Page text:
Arizona Public Radio | Your Source for NPR News
Play Live Radio
Next Up:
0:00 0:00
Available On Air Stations

At least 50 people have been killed in an airstrike on a school in eastern Ukraine


An airstrike this morning in eastern Ukraine killed over 50 people who were hiding in the basement of a school. Several dozen were rescued from the rubble. And in the south, the U.N. is evacuating dozens of Ukrainian civilians, mostly women and children, who were sheltering under a massive steel plant in the port city of Mariupol. NPR's Joanna Kakissis is in Ukraine and joins us now. Good morning, Joanna.

JOANNA KAKISSIS, BYLINE: Good morning, Ayesha.

RASCOE: That bombing of a school happened in the region of Luhansk. What more do you know about it?

KAKISSIS: So what we know so far is that authorities in the Luhansk area say that the attack happened in a village, that a Russian missile hit a school that was used as a bomb shelter. The head of Luhansk's Regional Authority said in a video posted to social media that at least 90 people were sheltering at the school. And two bodies have been found so far, and 60 people are missing and feared dead. There's been a lot of intense fighting in the Luhansk region in the last few days.

RASCOE: And what details do you have about the civilians who've left the steel plant in Mariupol?

KAKISSIS: So, yeah, you know, we've been hearing about Mariupol for a long time. This is, you know, a city virtually destroyed by Russian bombing and shelling. And yet Russian troops are still attacking it, and that's because Ukrainian soldiers are holding on in the tunnels under the steel plant in Mariupol. For weeks, you know, many civilians were there, too, and there was fear that they would never, ever get out, that they would even die there. But civilians have escaped in the last week with the help of Ukrainian soldiers, the United Nations and the International Red Cross. So that's a tiny bit of good news amid so much destruction and death. At the moment, the U.N. is currently evacuating at least 50 civilians. There may be more. We don't know that yet. Many are women and children. Ukrainian officials say that these are the last civilians inside the steel plant, but the U.N. won't confirm that. We may know more later when the evacuees arrive to the city of Zaporizhzhia, you know, where I am. And, you know, these evacuations are difficult. They're time-consuming. They're tense. You have to negotiate with Russian forces and pass military checkpoints. So we'll see when the evacuees get here.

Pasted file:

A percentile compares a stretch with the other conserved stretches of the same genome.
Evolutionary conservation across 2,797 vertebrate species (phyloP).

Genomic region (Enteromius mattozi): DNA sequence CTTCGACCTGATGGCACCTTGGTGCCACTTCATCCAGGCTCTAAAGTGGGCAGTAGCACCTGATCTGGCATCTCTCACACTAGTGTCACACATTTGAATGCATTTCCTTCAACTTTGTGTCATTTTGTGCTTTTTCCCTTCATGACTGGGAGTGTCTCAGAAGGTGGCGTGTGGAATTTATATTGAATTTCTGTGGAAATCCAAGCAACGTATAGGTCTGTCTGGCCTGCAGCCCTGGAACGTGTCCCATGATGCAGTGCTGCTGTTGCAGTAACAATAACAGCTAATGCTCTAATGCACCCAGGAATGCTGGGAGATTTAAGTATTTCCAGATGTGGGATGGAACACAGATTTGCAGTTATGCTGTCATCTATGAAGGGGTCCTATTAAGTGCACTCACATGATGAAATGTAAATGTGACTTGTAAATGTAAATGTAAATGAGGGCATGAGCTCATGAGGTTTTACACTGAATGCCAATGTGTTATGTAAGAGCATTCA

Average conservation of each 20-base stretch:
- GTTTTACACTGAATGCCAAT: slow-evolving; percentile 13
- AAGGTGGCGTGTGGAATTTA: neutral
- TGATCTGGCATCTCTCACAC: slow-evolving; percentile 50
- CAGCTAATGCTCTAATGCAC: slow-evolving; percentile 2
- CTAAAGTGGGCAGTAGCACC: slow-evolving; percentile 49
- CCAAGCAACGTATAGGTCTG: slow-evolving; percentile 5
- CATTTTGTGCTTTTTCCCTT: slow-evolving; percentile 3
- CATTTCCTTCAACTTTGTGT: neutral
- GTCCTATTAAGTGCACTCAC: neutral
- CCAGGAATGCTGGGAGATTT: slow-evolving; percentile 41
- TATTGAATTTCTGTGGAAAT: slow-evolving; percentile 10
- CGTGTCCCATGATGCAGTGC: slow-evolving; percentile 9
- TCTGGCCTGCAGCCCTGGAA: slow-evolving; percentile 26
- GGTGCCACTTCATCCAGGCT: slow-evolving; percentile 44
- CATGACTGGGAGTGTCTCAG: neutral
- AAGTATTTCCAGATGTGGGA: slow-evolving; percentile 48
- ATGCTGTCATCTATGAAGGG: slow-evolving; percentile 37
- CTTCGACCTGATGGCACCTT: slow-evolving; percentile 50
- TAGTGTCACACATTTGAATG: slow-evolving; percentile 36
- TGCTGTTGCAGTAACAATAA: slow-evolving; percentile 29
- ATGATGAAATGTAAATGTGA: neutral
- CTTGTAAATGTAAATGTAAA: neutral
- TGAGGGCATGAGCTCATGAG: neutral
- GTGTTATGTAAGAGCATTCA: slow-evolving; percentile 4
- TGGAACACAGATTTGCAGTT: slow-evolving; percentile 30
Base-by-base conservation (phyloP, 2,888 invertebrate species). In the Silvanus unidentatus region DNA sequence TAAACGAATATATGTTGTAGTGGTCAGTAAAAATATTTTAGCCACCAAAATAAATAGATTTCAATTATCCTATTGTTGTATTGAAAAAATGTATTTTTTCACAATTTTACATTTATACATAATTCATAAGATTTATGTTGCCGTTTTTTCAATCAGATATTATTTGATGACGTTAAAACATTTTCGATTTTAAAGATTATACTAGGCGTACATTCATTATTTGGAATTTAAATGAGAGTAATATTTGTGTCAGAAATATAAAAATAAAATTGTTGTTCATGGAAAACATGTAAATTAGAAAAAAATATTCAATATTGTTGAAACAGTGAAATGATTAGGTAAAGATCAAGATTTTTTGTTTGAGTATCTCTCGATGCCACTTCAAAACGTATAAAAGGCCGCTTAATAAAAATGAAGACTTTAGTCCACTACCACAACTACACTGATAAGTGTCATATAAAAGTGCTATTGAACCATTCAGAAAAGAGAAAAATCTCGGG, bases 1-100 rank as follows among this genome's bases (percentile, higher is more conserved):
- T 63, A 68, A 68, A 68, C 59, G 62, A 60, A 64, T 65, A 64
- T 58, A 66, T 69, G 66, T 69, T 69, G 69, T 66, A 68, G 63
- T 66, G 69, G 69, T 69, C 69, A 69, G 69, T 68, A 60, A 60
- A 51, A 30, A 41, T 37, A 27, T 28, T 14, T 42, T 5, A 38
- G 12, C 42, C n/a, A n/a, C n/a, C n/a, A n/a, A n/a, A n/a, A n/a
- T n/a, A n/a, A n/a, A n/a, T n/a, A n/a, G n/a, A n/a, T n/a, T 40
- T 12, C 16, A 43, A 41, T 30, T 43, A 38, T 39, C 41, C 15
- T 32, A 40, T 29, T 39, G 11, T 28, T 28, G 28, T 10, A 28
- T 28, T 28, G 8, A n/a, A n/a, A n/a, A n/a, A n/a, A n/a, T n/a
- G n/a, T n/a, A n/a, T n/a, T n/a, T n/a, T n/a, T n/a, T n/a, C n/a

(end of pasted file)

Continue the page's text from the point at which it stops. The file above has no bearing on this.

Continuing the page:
RASCOE: What about the Ukrainian soldiers? Are they also being evacuated?

KAKISSIS: So, you know, that's what the government says, that they really want that to happen, but it's unclear how this would happen. And, you know - and the soldiers themselves - they say they feel abandoned. They actually held a press conference this morning via Zoom from inside the plant. And they call the plant the territory Azovstal. One of those speaking was Sviatoslav Palamar, who is the second-in-command of the Azov Regiment in the Ukrainian army. He spoke through an interpreter about how dangerous it is being at the plant with constant Russian bombing and shelling and how they have cared for civilians there and how they feel abandoned by international aid organizations. And here he is talking about how soldiers have evacuated civilians.


SVIATOSLAV PALAMAR: (Through interpreter) For two and a half months, we are asking the whole world - all of the journalists, all of the politicians - to evacuate civilians. And only now we managed to evacuate just a couple of hundreds of civilians. But a multitude of civilians were evacuated onto the territory which is under control of Russia, so they were deported to Russia. So, you know, this is joy through tears because our work is not accomplished.

KAKISSIS: So, Ayesha, you know, you hear a lot of pain and anger there because, you know, they want to defend Ukraine, and they want to help Ukrainians. You know, I should note that not all the soldiers inside the plant are men. Some are women. We're not sure how many are women. But their families want them evacuated. So the Ukrainians are asking Doctors Without Borders, the medical charity, to retrieve them. And we're not clear how that's going to happen because this kind of operation is, again, incredibly dangerous and complicated. The charity's Ukraine office has tweeted like, OK, we're talking to the Ukrainian authorities to see how we can make this happen or at least how to make best use of our medical expertise in helping anyone at Azovstal.

RASCOE: In the last 30 seconds we have left, why is Mariupol so central in this fight?

KAKISSIS: So, you know, for Ukrainians, Mariupol, you know, used to be a key port city. It still is a key port city in many of their minds. It was an industrial powerhouse. And since the Russian invasion began, it's become a symbol of how cruel and senseless this war is. You know, as I mentioned earlier, the city is destroyed. People call it a hellscape. And the scene many associate with Mariupol is the bombing of the maternity hospital a couple of months ago with these images of bloodied, injured or dead mothers and newborn babies in a place where they should've been safe.

RASCOE: NPR's Joanna Kakissis, thank you so much.

KAKISSIS: You're welcome, Ayesha. Transcript provided by NPR, Copyright NPR.

Joanna Kakissis is a foreign correspondent based in Kyiv, Ukraine, where she reports poignant stories of a conflict that has upended millions of lives, affected global energy and food supplies and pitted NATO against Russia.